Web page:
We Don’t Need Another ‘Heroes’

Despite the fanfare, ‘Marvel’s Agents of S.H.I.E.L.D.’ is doing just enough to keep superhero fans watching

S.H.I.E.L.D.'s Agent Coulson (Clark Gregg) returns from the grave
S.H.I.E.L.D.'s Agent Coulson (Clark Gregg) returns from the grave
By Matt Ross
Nov 05, 2013

WHAT COULD GO WRONG? You take the financial prowess of last year’s The Avengers, the depth of the Marvel comic world, and the TV savvy of Buffy, Angel, Firefly and Dollhouse creator Joss Whedon (the man who impressed so much as the director of The Avengers) and roll it out as a 22-part action series, filling in the spaces in the Marvel Cinematic Universe. On paper, at least, there doesn’t seem to be any way to screw things up.

So it’s absolutely no surprise that Agents of S.H.I.E.L.D. had a certain swagger during its hugely anticipated pilot episode. Whedon directed – he’s since slipped into an executive producer role – Agent Coulson (fan favorite Clark Gregg) was back from the dead, and we were introduced to a host of new, handsome agents, tasked with defending Earth from the perils of superpowers and alien technology. Whedon’s trademark patois was present and correct, and used to its full potential – when asked what the Strategic Homeland Intervention Enforcement and Logistics Division means to him, Agent Grant Ward simply retorts with: “It means someone really wanted our initials to spell out ‘shield.’” Whedon’s ability to put together an ensemble cast also showed no signs of having diminished on the small screen, with a suitably rag-tag team of colorful characters joining Coulson and Ward aboard S.H.I.E.L.D.’s super-plane. Ming-Na Wen (ER, Stargate Universe), Chloe Bennett (Nashville), Ron Glass (Firefly) and Co. are suitably disparate at this very early point in the show’s lifespan, and there looks to be space for some interesting inter-team dynamics to develop. But despite all the positive elements in the show’s pilot, there was still a feeling that something was a little flat. The Avengers themselves, though mentioned, didn’t drop by for a fan-placating cameo, while the episode’s driving plot point – Iron Man 3’s Extremis technology – got little more than a knowing tip of the hat from the writers. As the first credits rolled, there was a palpable sense that this wasn’t the trimmed-down, episodic version of Whedon’s billion-dollar-earning movie that many had hoped for.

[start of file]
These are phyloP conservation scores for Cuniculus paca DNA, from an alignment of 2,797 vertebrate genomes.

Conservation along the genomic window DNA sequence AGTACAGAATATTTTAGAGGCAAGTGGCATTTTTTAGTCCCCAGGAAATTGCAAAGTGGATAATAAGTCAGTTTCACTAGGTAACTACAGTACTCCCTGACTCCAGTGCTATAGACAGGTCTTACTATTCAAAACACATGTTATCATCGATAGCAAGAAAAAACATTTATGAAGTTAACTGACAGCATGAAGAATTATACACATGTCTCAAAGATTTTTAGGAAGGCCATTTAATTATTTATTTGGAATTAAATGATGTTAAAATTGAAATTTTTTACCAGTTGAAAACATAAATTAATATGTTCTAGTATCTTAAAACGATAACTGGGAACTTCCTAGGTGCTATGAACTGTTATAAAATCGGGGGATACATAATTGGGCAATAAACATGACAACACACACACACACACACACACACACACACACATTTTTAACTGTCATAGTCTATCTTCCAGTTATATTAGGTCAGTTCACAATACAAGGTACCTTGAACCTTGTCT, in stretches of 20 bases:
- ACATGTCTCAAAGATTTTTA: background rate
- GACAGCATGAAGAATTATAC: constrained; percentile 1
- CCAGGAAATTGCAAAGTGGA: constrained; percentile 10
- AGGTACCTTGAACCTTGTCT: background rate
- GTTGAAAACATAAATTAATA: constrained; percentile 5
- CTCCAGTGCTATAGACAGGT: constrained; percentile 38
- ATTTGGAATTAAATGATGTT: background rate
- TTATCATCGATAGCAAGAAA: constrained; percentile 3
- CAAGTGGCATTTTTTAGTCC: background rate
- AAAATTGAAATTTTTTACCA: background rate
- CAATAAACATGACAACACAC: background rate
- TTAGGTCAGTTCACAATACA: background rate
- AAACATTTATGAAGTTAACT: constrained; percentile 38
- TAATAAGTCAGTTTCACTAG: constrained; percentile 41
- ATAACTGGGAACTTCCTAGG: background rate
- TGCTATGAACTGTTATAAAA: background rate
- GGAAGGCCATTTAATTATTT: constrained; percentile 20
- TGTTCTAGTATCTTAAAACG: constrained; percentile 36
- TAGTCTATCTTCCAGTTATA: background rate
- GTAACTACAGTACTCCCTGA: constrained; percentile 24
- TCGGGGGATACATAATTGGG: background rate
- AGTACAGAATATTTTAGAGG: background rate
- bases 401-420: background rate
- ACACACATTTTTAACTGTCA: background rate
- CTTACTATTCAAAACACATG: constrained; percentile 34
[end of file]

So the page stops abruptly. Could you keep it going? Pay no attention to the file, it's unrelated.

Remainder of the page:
But never fear. The show’s second installment, the intriguingly titled “0-8-4,” did a lot to redress the balance. Though not as narratively strong as the pilot, the newly formed team of the second episode began to show flashes of character, hinting at the kind of backstories that drive a serial show like this forward. And though there was the same barely-there hinting at the existence of the major players from The Avengers (Thor, Tony Stark), “0-8-4” came up trumps with the show’s first major cameo. Samuel L. Jackson’s appearance will have sent the fanbase into nerdgasms, and served as a much-needed reminder that Agents has the kind of heavy hitters up its sleeve that other shows can only dream of. How often Whedon’s team pull out these big guns could well determine how much slack Marvel aficionados cut them as they figure out exactly what kind of show this is supposed to be. At present, it’s part superhero romp, part crime comedy, but there are the ingredients for Agents to be far better than any of its superhero forebears (hopefully avoiding the catastrophic stagnation of Heroes, and the insipid melodrama of shows like Smallville). How heavily the writers have to lean on the mere possibility of appearances from the likes of Robert Downey Jr. and the rest of Marvel’s A-list remains to be seen – and will probably also give viewers a clue as to how many ideas they have left in the think tank. Paradoxically, if we start seeing Chris Evans, Mark Ruffalo et al on a semi-regular basis, it will make the Marvel diehards very happy. But it could also mean that, rich subject matter aside, Agents of S.H.I.E.L.D. might be fighting a losing battle.

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